Quote from: didlyi on November 25, 2023, 06:58:42 PMQuote from: Ciarrai_thuaidh on November 25, 2023, 12:09:24 PMI wont disagree with you but honestly is their respect for football any worse than Kerrys respect for hurling?Quote from: didlyi on November 24, 2023, 09:33:42 PMQuote from: Ciarrai_thuaidh on November 23, 2023, 10:44:33 PMQuote from: Milltown Row2 on November 22, 2023, 11:26:41 AMQuote from: Ciarrai_thuaidh on November 22, 2023, 11:20:57 AMI must say I find it hilarious when hurling people get on their high horse about the state of hurling in Cavan and Fermanagh.
In Cork, Kilkenny, Limerick, Tipperary football has been treated like sh*t for years. Kilkenny don't even pretend to bother any more.
So I'll listen to arguments about what needs to be done for Cavan hurling when those counties treat football equally.
Did Tipp not play in an All Ireland semi final recently? Cork have won the All Ireland a good few times, Kilkenny compete in the lower end of football Junior I think, and have won it a few times, as for Limerick, they always had a decent team, maybe Waterford and Antrim would have been a better example of underperforming or underfunding ..
These things I wouldn't find hilarious, but each to their own
"Kilkenny compete in the Junior"..😂😂😂 Well - you really disproved my argument, I surrender.
In case you're not aware, that competition is for native born Americans and English players and is played semi-final/final on same weekend like some Féile blitz. That's the level of effort Kilkenny are putting into football. What about club football in Kilkenny? How is that organised pray tell?
I've lived in Tipperary and Cork. Both county boards completely dominated by hurling heads. Officials and coaches in both counties actively discourage dual players playing football. That's quite well known.
There are hardcore football clubs and people in both counties, especially in West Cork which is a heartland of football but the board has treated them like shit to varying degrees over the years. Cork should be a dominant football county but aren't. Why? I could fill a book with stories.
A few years ago at one state the Senior hurlers were training in a college gym in Cork city, paid for by board - while the footballers were forced to rent a warehouse in Fermoy and kit it out themselves. Look up how far Fermoy is from Castlehaven, Bantry or Rosscarbery where footballers were travelling from.
As soon as any talented dual player enters a Cork squad system they are told giving up football is one of the keys to progressing. The large traditional hurling Clubs like Midleton, Sars, Blackrock, Glen Rovers, Na Piarsaigh treat football with absolute spite. The irony being that the one true dual city club who don't - St Finbarrs - excel in both codes because of it.
So to be perfectly honest laughter is all I offer when I hear hurling heads bleating about Leitrim or Cavan hurling. If Hurling snobs ran the GAA and got their wish, football would be banned.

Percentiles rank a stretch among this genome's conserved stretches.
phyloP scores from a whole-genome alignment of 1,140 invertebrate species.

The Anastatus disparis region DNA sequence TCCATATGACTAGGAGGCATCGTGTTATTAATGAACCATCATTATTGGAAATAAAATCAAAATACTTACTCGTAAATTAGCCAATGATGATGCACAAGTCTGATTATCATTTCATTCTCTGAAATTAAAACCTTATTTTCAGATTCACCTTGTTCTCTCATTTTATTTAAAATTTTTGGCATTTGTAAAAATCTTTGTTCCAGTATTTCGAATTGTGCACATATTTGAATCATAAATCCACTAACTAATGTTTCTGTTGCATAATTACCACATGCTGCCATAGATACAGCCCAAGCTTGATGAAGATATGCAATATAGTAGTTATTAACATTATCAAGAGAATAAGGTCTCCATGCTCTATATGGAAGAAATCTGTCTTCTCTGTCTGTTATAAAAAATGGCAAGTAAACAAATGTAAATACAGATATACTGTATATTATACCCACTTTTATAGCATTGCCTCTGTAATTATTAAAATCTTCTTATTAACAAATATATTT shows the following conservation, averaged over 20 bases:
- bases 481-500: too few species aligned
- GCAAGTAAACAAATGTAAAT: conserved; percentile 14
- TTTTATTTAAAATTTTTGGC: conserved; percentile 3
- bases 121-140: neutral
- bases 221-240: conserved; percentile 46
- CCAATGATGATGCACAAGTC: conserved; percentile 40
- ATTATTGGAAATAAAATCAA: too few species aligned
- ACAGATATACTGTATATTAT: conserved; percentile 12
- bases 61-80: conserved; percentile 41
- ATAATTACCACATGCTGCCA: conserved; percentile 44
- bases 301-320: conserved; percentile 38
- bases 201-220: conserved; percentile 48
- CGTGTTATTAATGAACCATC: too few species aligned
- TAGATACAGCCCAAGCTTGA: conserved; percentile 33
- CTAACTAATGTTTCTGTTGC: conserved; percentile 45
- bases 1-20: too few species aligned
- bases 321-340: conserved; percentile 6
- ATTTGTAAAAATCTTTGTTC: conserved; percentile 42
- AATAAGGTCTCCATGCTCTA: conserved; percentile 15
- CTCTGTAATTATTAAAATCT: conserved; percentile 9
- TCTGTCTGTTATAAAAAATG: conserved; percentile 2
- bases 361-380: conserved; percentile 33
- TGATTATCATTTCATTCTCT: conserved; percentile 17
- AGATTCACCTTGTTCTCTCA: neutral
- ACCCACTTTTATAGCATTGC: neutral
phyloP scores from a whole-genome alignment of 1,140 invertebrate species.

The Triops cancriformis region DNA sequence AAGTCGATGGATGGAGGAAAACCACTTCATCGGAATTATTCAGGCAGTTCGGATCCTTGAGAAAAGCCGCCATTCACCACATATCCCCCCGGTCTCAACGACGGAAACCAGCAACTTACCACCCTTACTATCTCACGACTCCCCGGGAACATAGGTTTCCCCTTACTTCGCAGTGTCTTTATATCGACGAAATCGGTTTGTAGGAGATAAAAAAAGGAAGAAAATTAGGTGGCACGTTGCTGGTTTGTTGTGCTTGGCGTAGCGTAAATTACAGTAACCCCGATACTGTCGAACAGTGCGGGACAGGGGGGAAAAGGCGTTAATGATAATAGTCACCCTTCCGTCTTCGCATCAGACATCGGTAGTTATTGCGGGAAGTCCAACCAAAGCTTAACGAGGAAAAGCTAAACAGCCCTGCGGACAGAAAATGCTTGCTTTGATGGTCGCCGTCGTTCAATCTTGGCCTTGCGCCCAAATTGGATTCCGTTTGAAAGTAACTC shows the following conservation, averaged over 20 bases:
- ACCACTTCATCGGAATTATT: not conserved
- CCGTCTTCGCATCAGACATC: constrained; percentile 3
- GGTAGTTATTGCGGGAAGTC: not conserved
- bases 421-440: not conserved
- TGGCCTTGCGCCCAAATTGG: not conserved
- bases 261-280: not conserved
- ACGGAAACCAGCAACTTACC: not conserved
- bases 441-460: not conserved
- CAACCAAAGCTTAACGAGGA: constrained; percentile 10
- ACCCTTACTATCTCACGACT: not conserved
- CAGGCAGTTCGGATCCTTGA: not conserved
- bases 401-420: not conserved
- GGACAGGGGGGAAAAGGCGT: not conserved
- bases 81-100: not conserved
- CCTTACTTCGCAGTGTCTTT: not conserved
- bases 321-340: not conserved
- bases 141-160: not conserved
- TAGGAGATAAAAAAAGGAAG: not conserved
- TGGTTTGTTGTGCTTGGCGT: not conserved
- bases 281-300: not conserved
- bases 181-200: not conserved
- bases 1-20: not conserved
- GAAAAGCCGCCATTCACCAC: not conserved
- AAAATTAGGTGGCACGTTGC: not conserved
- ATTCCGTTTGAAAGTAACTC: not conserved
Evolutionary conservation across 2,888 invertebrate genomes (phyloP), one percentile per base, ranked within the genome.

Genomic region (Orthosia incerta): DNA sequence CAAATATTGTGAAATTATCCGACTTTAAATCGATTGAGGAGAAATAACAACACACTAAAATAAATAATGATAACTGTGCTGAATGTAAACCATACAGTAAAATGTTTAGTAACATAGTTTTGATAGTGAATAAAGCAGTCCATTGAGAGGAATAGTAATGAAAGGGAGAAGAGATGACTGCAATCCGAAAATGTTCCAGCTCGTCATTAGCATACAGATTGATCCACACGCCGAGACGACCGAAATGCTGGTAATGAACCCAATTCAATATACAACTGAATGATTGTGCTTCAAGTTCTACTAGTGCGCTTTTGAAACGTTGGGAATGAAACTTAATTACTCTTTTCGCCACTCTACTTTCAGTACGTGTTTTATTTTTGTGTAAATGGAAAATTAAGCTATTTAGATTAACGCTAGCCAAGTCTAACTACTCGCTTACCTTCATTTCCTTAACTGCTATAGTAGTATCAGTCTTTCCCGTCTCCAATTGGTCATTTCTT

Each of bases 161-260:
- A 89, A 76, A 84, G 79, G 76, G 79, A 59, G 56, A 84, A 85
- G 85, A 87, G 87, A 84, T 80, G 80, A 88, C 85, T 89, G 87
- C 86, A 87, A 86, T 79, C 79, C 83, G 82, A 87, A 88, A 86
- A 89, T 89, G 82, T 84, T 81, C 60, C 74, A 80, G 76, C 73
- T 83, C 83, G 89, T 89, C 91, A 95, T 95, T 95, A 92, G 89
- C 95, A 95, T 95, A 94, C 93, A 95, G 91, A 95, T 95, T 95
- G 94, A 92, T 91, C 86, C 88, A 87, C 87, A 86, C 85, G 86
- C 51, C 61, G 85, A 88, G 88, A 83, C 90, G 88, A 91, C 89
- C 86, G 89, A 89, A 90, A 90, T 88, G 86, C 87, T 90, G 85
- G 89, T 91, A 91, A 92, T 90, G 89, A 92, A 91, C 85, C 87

Hurling is a good sport and anyone who wants to play it should be given the opportunity to do so but what hurling people don't seem to get or want to admit though is that
north of the Dublin-Galway line - as Martin Fogarty outlined in many interviews since quitting his role with GAA - there is very little interest in hurling. Hurling is strong in the rich farming counties mainly. There are well documented historical reasons for this.
Not sure how you can draw a comparison between Tipp and Cork and Cavan and Louth. Tipp and Cork like most of the hurling counties have a healthy respect for football and the numbers participating is testament to that. Just because its not the holy grail as it is in Kerry should be no reason to have a cut at them. We all know the same is not true of Cavan and Louth where hurling is almost non existent. Maybe its just a Kerry thing, hurling somehow undermines their superiority complex.
The bolded bit is absolute nonsense. I've lived in Cork for a long time and been involved in GAA at club level.
As I outlined in previous posts, Football is looked on with disdain by the hurling dominated board in Cork (and Tipp) and any meagre success is in spite of this and down to a handful of hardcore football people largely from West or Northwest of Cork or other isolated pockets like Nemo Rangers in the city.
Anyone prepared to discuss how football is treated in Kilkenny? I won't hold my breath.
You mentioned Kilkenny, appreciate only in relation to the other post, but that's why I mentioned it, there is literally no comparison between the two in this instance, maybe other football dominant counties with teams at the very bottom of the hurling levels, even though I appreciate that there's hurling mad people in those counties, they maybe don't get the backing they should, certainly not by the GAA, judging by the recent proposal.